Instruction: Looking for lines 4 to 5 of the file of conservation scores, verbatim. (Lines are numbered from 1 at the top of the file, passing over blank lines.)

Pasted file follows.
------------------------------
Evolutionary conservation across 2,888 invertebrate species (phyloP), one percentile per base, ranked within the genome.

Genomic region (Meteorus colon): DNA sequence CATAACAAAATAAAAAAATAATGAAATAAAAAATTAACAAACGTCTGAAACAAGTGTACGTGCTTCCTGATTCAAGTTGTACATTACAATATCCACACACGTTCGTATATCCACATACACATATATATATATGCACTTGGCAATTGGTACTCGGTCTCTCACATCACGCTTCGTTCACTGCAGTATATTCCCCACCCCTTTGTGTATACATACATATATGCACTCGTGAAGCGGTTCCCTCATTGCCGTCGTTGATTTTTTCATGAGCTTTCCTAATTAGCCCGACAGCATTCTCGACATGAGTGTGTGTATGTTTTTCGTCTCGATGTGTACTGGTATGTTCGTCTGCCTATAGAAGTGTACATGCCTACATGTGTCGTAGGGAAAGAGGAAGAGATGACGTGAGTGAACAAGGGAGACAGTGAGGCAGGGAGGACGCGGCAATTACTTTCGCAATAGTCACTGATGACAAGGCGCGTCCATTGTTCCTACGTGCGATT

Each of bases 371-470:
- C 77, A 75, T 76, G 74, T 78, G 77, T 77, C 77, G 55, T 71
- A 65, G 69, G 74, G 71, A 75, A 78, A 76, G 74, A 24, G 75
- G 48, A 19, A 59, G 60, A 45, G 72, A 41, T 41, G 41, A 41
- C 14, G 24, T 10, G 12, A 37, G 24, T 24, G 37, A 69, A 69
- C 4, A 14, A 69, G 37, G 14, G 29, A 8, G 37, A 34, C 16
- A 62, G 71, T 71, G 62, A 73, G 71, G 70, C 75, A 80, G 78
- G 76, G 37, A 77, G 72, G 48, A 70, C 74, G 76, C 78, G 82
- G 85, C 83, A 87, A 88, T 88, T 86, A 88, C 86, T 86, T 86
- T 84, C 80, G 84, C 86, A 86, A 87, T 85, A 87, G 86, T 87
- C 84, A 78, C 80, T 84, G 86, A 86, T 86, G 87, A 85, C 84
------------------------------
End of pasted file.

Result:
- C 77, A 75, T 76, G 74, T 78, G 77, T 77, C 77, G 55, T 71
- A 65, G 69, G 74, G 71, A 75, A 78, A 76, G 74, A 24, G 75